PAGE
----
Panama Covid-19 update – the cumulative death toll edged over 6,600 today, with 3 new fatalities taking the total to 6,604. New cases continue in high numbers, with another 1,240 reported today. However, numbers in ICU rose by only 1 to 115, with fewer people in other wards (594, down 14) and hospital hotel rooms (324, down 23) – with there being 13,600 active cases in all (an increase of 60 over yesterday).
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8 JULY 2021
US LAB OWNER CHARGED IN HEALTH FRAUD SCHEME
On 7 July, AP reported that Fadel Alshalabi, 53, a Tennessee health lab owner, has been charged with orchestrating a fake Medicare billing scheme. A statement said he is the owner and CEO of Crestar Labs, which billed Medicare about $86 million for genetic testing from 2017 to 2021 and was paid nearly $14 million for those claims.
POLICE IN HONG KONG AND MACAU BREAK UP ROMANCE SCAM SYNDICATE
On 7 July, KYC 360 reported that the syndicate suspected of swindling 17 women out of HK$21.5 million. Police said the fraudsters looked for targets online and, after developing close romantic relationships with them, requested they make money transfers under various pretexts.
PODCAST: IMPACT OF CRYPTOCURRENCIES ON INTERNATIONAL TRADE
On 5 July, a podcast from the International Chamber of Commerce features guest speaker Henri Arslanian, Crypto Leader and Partner at PwC, who answers some critical questions around cryptocurrencies. Can cryptocurrencies ever become ‘the currency of choice’ for international trade? Will China’s recent ban on cryptocurrency transactions by financial institutions and payment companies have an impact on international trade? What should people involved in international trade look out for in today’s ever-evolving global market?
HMRC-BRANDED PHISHING SCAMS EXPERIENCE 87% RISE IN 12 MONTHS
On 5 July, Security Matters reported that reports of HMRC-branded phishing scams have jumped from 572,029 to 1,069,522 in the last year, representing a surge of 87%.Datashows that reports of suspected SMS scams shot up by 52% on last year, rising from 67,497 to 102,562 attacks. Further, email scams exploded, rising from 301,170 to 630,193, while reports of phone call scams increased by 66% from 203,362 to 336,767. Of the scams listed, the majority were tax rebate or refund scams which rose by 90% from 363,118 to 690,522. In addition, voice scam attacks escalated by 66%, jumping from 203,362 to 336,767.
TANZANIA RESUMES TALKS FOR $10 BILLION CHINA-BACKED PORT
On 7 July, Dryad Global reported that the Tanzanian President has said her government has resumed talks on a planned $10 billion port project backed by China, which was suspended by her predecessor in a disagreement over terms. China Merchants Holdings International, China’s largest port operator, broke ground for the port and special economic zone in October 2015; 75 km (47 miles) north of Dar es Salaam.
9 JAILED IN FIRST TOGO PIRATE TRIAL
On 7 July, Dryad Global reported that 9 pirates who attempted to hijack a ship in Togolese waters in May 2019 have been sentenced to prison terms ranging from 12 to 20 years. A total of 10 pirates, including 7 Nigerians, 2 Togolese and a Ghanaian, went on trial for “maritime piracy, wilful violence and groups of criminals”.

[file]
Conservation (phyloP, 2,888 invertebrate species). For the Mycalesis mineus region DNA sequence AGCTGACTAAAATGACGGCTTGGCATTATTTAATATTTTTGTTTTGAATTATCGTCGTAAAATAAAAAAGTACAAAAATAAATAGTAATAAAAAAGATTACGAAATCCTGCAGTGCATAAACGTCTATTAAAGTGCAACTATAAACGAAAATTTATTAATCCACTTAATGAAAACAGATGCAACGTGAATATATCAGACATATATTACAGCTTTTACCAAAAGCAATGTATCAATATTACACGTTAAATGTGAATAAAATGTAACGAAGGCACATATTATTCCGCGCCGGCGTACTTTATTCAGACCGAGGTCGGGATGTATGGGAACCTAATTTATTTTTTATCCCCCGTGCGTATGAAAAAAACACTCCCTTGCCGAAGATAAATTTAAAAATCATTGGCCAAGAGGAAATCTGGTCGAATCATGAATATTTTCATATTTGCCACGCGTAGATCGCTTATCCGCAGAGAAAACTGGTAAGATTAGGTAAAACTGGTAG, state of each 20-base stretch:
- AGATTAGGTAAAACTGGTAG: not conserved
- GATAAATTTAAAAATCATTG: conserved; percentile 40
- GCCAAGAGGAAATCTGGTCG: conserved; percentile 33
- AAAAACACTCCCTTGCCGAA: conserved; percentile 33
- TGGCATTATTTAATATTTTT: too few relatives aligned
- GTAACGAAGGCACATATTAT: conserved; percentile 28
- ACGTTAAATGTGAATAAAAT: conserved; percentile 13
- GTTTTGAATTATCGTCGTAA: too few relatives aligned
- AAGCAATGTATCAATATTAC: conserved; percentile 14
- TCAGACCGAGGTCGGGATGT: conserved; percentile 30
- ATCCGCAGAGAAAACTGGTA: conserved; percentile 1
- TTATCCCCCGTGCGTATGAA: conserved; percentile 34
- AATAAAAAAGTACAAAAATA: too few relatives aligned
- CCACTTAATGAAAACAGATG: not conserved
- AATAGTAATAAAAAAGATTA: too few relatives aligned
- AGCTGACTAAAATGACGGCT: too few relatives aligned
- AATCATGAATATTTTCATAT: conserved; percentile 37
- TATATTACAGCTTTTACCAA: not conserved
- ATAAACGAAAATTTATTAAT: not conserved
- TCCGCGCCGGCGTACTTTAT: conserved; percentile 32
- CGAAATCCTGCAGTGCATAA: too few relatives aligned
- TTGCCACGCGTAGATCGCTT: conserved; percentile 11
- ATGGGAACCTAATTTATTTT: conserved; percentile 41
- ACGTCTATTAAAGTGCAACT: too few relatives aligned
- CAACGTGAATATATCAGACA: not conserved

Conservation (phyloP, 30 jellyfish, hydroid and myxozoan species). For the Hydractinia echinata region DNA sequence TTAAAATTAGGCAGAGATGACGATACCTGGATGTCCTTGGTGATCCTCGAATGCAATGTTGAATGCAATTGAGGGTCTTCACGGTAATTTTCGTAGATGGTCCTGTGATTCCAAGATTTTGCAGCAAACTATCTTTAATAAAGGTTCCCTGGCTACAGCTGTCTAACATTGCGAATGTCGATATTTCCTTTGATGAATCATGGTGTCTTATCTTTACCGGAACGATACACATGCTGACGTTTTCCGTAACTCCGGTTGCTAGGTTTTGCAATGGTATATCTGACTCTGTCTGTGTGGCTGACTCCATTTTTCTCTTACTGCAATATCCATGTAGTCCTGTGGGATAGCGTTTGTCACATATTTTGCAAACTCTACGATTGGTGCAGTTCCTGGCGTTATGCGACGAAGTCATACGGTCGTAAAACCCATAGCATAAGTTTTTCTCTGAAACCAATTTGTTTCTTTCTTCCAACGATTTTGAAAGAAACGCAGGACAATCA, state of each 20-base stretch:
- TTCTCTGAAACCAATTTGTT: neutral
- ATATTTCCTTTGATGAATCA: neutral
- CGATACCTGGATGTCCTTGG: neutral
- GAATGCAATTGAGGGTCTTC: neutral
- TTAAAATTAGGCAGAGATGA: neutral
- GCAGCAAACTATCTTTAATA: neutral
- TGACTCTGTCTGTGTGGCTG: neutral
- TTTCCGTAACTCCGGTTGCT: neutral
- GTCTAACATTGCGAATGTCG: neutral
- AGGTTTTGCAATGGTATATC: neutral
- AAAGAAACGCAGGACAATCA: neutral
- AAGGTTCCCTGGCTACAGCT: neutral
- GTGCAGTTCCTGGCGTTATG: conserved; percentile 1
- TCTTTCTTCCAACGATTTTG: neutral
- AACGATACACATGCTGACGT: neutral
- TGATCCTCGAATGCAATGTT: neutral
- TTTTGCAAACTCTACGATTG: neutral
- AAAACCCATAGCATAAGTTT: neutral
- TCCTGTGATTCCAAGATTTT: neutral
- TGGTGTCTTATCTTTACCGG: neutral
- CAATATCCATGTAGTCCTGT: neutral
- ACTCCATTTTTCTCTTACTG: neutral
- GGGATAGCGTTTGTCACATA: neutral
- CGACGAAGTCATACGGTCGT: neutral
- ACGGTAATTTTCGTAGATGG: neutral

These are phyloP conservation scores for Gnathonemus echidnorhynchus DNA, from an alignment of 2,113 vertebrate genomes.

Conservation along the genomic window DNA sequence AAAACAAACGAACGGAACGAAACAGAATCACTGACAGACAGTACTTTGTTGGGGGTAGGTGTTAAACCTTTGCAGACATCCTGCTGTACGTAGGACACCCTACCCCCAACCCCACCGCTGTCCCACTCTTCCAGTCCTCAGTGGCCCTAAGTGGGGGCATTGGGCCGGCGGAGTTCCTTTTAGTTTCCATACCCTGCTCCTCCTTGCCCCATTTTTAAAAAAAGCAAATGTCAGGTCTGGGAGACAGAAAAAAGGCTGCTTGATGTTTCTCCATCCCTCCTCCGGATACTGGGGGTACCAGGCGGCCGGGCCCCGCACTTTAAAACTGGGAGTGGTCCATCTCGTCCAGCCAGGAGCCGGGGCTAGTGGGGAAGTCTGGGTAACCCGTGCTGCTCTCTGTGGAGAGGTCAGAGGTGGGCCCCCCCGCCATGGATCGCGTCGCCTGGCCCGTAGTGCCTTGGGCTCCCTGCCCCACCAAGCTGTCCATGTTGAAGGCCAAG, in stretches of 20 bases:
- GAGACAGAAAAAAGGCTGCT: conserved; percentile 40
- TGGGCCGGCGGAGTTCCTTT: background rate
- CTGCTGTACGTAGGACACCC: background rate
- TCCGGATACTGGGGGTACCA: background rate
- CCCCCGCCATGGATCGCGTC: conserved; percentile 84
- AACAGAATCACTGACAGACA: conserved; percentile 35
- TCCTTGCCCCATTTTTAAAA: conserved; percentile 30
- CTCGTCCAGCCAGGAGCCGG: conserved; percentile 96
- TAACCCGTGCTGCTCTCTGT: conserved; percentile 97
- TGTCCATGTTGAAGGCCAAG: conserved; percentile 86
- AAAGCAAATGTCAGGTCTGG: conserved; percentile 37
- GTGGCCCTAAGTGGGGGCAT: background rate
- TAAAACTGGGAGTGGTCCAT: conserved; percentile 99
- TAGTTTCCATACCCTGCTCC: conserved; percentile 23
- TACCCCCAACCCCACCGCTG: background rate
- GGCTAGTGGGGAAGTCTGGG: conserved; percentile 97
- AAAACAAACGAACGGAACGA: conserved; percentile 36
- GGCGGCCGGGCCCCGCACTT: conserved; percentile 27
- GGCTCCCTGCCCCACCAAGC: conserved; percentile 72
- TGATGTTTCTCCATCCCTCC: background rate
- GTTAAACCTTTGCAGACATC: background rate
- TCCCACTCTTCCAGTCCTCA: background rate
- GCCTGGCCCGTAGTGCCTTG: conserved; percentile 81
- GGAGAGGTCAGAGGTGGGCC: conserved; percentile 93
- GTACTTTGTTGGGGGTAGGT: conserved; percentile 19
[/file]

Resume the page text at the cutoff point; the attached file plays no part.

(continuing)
FISHERMEN FIGHT OFF PIRATE ATTACKS IN ECUADOR
On 7 July, Dryad Global reported that fishermen in Ecuador have taken matters into their own hands to combat pirate attacks that have long plagued the nation’s coastal provinces. It is said that authorities have promised to step up maritime controls and asked fishermen to report attacks to the Attorney General’s Office. Groups of heavily armed pirates working along Ecuador’s western coast have targeted small fishing vessels for years to steal their motors.
US: LASER EXPERT CHARGED WITH ECONOMIC ESPIONAGE, THEFT OF TRADE SECRETS, AND UNLAWFUL EXPORTS
The Genesee Sun reported that a New York man, Ji Wang, 59, was arraigned after a federal grand jury in Rochester returned an indictment charging him with economic espionage, theft of trade secrets and violating the International Emergency Economic Powers Act (IEEPA). He had worked on a fibre laser research and development project initiated by the Defense Advanced Research Projects Agency (DARPA).
ARGENTINA SEEKS SANCTIONS AGAINST OIL COMPANIES DRILLING NEAR DISPUTED FALKLAND ISLANDS
On 7 July, the Rio Times reported that the Argentine government has begun a process of sanctioning many foreign companies accusing them of illegally drilling oil in conflicted areas near the UK-controlled Falkland Islands. It named UK-based Chrysaor Holdings, Harbor Energy, and Israeli company Navitas Petroleum, with another 8 companies said to be at risk.
CHINA SEIZES 2 TONNES OF SMUGGLED PANGOLIN SCALES FROM VIETNAM
On 8 July, VN Express reported that Customs agents in south-west China have seized 2.2 tonnes of pangolin scales and busted an endangered wildlife smuggling gang. The scales had been smuggled across the border from Vietnam.
IS NEPAL BECOMING A HAVEN FOR CHINESE CRIMINALS?
On 8 July, Khabarhub claimed that Chinese nationals are involved in wildlife smuggling, hacking, and operating mini-casinos in Nepal. According to the police headquarters, more than 100 Chinese nationals have been arrested in the past 5 years in connection with various illegal activities in Nepal. In December, police raided various places in Kathmandu and arrested as many as 122 Chinese nationals who were residing illegally in Kathmandu and were involved in financial crimes.